Bypass Grafts

  1. What is the first thing you should do before scanning grafts?
    Need to see if the ABI's are low which may signify that the graft may be failing.
  2. When should you really be careful when get ABI's for testing of grafts?

    What should you do?
    • when patient has had a:
    • - Femorotibial (Fem-Tib)
    • OR
    • -Popliteal-tibial (Fem-DP)

    Need to check surgical report to see where it is attached before getting ABI on that side.
  3. What are two types of Bypass grafts?
    1.) RSVG - Reverse Saphenous Vein Graft

    2.) In Situ Vein Graft
  4. What is the advantage of using RSVGs?
    Don't have to do anything with the valves because the greater saphenous vein is taken out and reversed 180 degrees so the valves don't interfere with blood flow.
  5. What are 3 disadvantage of using RSVGs?
    • 1.) Small end to largest part of the artery could create a stenosis more easily because of mismatch in sizing.
    • 2.) Must tie off all perforators from GSV
    • 3.) RSVG's and prosthetic grafts may also lie in a subcuteous position but are often placed more deeply.
  6. What are two other ways to make grafts?
    1.) Gortex grafts - PTFE

    2.) Harvested veins from cadavers
  7. What is the procedure for In Situ Vein Graft? (2 things)
    1.) Vein stays in place

    2.) Use a valvulotome- device to remove valves from veins.
  8. What is the device called that removes valves from veins?
  9. What does the term autogenous mean?
    using own vessels to create access grafts
  10. What is the term that means "using own vessels to create access grafts"?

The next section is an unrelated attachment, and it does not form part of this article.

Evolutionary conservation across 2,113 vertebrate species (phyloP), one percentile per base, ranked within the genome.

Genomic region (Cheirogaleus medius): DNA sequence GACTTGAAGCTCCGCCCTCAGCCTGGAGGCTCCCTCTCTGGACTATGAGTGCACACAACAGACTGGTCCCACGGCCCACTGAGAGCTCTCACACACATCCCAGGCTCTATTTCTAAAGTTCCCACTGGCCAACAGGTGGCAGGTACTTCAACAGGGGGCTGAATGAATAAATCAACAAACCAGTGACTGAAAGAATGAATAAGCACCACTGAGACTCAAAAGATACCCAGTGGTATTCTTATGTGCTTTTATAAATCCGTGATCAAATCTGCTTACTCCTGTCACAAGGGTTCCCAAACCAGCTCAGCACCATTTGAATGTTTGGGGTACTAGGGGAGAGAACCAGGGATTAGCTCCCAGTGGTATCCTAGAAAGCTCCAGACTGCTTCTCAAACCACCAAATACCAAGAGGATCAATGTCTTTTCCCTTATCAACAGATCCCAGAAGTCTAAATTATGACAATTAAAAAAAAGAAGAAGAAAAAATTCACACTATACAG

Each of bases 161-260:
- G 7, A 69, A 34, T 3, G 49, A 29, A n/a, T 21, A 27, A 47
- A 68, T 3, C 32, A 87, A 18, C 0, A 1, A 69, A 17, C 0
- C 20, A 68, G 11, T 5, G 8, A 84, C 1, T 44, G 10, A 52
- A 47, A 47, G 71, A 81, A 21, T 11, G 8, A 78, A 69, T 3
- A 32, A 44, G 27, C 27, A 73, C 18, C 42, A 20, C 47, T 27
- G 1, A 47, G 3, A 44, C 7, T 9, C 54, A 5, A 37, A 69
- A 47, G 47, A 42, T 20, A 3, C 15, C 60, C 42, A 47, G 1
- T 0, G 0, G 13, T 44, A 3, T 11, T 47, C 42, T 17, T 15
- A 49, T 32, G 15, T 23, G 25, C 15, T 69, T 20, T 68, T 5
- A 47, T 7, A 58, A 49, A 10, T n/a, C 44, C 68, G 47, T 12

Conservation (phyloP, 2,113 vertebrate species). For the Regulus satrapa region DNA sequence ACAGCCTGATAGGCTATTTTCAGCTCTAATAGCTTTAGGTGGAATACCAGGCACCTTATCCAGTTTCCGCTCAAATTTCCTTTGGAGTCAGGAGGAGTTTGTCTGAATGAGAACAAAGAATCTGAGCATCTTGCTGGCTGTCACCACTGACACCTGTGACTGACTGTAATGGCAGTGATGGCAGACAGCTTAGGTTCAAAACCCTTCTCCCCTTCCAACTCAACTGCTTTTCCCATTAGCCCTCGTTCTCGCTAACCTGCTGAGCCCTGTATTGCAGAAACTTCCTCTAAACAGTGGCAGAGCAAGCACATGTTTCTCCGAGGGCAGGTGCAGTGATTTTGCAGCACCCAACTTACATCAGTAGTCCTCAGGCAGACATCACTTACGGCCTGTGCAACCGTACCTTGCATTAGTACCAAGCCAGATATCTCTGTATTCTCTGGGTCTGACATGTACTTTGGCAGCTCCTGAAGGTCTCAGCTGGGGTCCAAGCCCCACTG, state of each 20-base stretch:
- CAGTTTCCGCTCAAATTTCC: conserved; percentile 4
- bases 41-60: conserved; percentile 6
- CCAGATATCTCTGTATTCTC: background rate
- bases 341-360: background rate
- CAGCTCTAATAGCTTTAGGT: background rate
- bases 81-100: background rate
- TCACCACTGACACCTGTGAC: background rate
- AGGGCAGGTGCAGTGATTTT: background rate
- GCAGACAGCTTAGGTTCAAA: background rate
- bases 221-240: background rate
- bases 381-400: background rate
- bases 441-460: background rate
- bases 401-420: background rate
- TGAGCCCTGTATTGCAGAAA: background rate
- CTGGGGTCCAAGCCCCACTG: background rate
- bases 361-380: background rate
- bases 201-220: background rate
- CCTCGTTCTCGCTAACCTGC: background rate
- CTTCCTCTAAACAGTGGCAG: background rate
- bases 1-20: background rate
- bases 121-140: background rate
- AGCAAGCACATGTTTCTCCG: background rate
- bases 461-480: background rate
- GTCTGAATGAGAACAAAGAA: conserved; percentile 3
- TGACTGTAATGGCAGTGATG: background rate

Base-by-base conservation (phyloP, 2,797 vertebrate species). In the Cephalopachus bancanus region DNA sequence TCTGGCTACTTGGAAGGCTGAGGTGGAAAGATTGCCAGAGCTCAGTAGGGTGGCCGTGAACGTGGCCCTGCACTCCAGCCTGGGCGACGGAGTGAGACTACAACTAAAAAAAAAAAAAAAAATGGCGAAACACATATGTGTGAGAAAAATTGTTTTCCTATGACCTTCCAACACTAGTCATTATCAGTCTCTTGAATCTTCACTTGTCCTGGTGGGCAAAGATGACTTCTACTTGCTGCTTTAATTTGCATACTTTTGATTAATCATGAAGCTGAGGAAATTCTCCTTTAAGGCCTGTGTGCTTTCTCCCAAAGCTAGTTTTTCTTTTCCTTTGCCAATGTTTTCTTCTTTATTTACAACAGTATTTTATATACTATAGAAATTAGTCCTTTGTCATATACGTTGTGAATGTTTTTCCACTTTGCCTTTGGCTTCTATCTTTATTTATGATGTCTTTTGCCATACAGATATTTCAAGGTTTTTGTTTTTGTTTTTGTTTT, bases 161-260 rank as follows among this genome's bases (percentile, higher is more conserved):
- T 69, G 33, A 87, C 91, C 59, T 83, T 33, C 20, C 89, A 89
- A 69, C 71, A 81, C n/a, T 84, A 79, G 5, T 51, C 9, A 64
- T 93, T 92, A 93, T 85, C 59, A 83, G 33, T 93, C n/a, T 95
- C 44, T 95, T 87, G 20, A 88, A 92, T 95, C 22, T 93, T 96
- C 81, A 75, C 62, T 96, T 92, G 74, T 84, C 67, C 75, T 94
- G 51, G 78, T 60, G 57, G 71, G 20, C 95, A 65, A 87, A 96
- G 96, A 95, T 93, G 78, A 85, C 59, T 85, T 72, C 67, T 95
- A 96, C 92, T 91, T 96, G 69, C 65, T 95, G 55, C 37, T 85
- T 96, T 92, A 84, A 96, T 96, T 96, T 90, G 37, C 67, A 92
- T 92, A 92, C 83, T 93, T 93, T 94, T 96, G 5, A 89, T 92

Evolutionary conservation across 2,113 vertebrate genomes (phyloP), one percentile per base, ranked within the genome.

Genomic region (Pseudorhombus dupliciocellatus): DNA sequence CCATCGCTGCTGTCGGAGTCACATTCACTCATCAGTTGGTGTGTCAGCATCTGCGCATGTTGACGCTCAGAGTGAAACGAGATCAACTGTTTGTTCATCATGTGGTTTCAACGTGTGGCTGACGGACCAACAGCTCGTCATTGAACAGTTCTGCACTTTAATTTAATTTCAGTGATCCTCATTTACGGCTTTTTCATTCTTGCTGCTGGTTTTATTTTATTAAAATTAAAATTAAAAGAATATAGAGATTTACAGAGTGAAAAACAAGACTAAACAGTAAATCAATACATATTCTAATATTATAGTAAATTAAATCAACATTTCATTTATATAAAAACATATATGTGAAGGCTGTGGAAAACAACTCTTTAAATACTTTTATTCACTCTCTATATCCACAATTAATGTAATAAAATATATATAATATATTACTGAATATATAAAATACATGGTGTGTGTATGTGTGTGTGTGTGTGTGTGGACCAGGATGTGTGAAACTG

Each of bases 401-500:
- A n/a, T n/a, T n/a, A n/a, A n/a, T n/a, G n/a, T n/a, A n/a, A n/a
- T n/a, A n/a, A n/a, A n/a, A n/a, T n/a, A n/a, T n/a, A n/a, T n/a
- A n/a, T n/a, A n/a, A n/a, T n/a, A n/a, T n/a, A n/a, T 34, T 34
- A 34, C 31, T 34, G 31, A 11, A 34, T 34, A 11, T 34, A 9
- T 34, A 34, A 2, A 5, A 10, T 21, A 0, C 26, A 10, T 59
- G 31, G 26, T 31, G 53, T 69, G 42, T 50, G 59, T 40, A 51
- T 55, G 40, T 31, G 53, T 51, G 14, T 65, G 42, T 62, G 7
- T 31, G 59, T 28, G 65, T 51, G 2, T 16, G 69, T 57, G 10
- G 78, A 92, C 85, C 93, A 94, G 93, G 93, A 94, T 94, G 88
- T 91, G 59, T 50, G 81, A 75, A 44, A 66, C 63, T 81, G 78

11. When grafts are placed in the upper extremity, where are they placed?
    And bypassed into what?
    Why are they used?
    found only usually in proximal subclavian usually left.

    Bypass into Lt. CCA

    Done only with symptoms or if occlusion occurs.
  12. Are grafts placed in the upper extremity rare?
    Yes they are rare. They are only used when symptoms or if occlusion occurs.
  13. What should you do when scanning a bypass graft? (4)
    • 1.) Scan post-op before leaving hospital
    • 2.) Identify the type of graft from patient history/chart/previous reports.
    • 3.) Determine how long the patient has had the graft.
    • 4.) Determine the location of the graft
  14. Where should you get velocity readings when duplexing bypass grafts? (6)
    • 1.) proximal native vessels
    • 2.) right at proximal anastomosis site (inflow)
    • 3.) throughout graft area (prox, mid, dist)
    • 4.) distal anastomosis site (outflow)
    • 5.) distal native vessels
  15. Where is the most common place for stenosis to form within bypass grafts?
    anastomosis sites
  16. What is an important fact to remember about velocities in bypass grafts?

    So do what?
    -Velocities will decrease if the graft is going to fail.

    Look at a prior exam to compare it to the current exam for velocities.
  17. What should you look for in duplexing bypass grafts?
    • 1.) PSV changes
    • 2.) stenosis in anastomosis sites
    • 3.) thrombus formation
    • 4.) Mosacic pattern at anastmosis
  18. What term means "where the graft is connected"?
  19. How often should you scan bypass grafts after they been put in?
    • 1 month
    • 3 months
    • 6 months
    • 12 months
    • Then yearly
  20. What are 4 warning signs of problems with a failing graft?
    • 1.) A decrease of >.15 index is pending graft failure.
    • 2.) A change of a Tri to Bi waveform is a warning sign
    • 3.) A decrease PSV in smallest graft diameter.
    • 4.) If the AV fistulas left might get bigger=A perforator not tied off.
  21. What are 5 possible treatments of failing bypass grafts?
    • 1.) surgery
    • 2.) angioplasty or stenting in graft
    • 3.) If failed in 1 or 2 days = Thrombolytic
    • 4.) If failed in a few days = Catheter
    • 5.) If failed longer period of time = permanent damage/failure.
Card Set
Bypass Grafts
bypass grafts